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CP-052 Assessment of adherence to treatment of patients with multiple sclerosis: use of the administration database as an epidemiological database
  1. E Dogliani1,
  2. L Infante2,
  3. A Bono3,
  4. M Abrate2,
  5. C Bonada2,
  6. R Dutto2,
  7. MM Ferrero2,
  8. E Grande2,
  9. M Mondini2,
  10. G Perlo2
  1. 1Azienda Ospedaliera Della Provincia Di Lodi, U. S. C Farmacia, Lodi, Italy
  2. 2ASO S. Croce E Carle Cuneo, S. C. Farmacia, Cuneo, Italy
  3. 3ASO S. Croce E Carle Cuneo, S. C. Controllo Di Gestione, Cuneo, Italy

Abstract

Background Immunostimulating and immunosuppressive agents for multiple sclerosis (MS) are long-term treatments, often hardly bearable by the patients. In western countries, adherence to the treatment for chronic illnesses comes only to 50%; this is among the main causes of sub-optimal clinical results, as well as inappropriate spending.

Purpose To try to use a financial compensation tool (called File F) as an epidemiological database to verify treatment adherence of MS patients followed at our centre.

Materials and methods File F is a tool for tracking non-reimbursed drug compensation through the hospitalisation and outpatient rates, used in some regions as a means of compensation between different Local Health Authorities belonging to the same region or between hospitals and Local Health Authorities.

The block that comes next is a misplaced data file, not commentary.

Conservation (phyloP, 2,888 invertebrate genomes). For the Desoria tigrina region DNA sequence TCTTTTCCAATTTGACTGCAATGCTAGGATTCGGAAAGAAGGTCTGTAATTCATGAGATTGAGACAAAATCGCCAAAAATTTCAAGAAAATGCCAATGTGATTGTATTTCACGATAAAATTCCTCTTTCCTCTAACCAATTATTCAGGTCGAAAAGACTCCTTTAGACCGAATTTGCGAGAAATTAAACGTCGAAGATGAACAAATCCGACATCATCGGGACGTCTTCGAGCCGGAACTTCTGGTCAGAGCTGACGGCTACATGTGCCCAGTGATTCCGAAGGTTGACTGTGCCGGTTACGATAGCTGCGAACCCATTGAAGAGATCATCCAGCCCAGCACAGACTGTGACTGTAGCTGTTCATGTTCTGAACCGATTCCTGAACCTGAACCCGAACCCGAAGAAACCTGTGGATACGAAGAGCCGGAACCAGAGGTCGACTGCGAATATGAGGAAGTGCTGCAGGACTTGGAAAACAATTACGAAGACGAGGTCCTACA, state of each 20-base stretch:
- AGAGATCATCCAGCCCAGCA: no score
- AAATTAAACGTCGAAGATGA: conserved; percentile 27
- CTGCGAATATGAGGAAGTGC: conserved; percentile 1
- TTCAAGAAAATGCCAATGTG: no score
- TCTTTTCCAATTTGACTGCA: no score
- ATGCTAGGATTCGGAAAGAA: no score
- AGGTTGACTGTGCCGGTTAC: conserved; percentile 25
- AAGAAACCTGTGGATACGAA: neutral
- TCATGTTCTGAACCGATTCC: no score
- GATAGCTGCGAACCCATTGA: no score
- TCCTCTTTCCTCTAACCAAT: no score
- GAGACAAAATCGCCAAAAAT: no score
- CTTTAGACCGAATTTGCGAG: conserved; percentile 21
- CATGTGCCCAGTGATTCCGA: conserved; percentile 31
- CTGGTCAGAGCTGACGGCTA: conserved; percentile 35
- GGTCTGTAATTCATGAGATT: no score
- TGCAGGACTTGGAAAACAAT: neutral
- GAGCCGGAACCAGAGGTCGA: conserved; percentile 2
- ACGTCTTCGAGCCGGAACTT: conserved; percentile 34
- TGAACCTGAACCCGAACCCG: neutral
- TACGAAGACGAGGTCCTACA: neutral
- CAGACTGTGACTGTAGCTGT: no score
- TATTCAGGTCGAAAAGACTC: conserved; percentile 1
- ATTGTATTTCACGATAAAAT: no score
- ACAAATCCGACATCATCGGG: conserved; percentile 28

We analysed the adherence to treatment of patients with MS using the indicator “proportion of days covered” (PDC) which identifies a threshold value of 80% beyond which the patient can be defined as adhering to the therapy. The analysis was performed on data extrapolated from the administration database.

Results We analysed all the dispensed prescriptions data of 5 years (2008–2012) for a total of 203 patients (136 women with average age 47 years, 67 men with average age 46 years). The average incidence per year of new cases of disease was 0.107 with a trend to reduce over the 5-year period. 66% did not make changes to the treatment during the period, 26% used 2 drugs, 6% tried 3 drugs and 1.5% had used 4 medicines. There was no correlation between the time of the observation of treatment and the number of switches (R2 = 0.035). The PDC indicator shows that only 6.4% of the patients had a percentage adherence less than 80%.

Analysing by the individual drugs showed that the mean adherence was greater for fingolimod, worse for patients who use interferon beta-1a by 44 mcg. In this subgroup there was no statistically significant difference (P = 0.6) between those who used the pen rather than the syringe (91.5% vs. 90%).

Conclusions The administration database turned out to be as a rich tool of information and easy to use. The adherence to treatment was in reality very high. The few patients who have shown a figure less than 80% are primarily in treatment with injected forms of the drug, and this showed that there was less compliance for this route of administration than for the oral route. The pen does not seem to particularly facilitate administering the treatment. For people with low grip ability we will compare with the neurologists in order to explore the causes and effects adding to the analysis with data from the region.

No conflict of interest.

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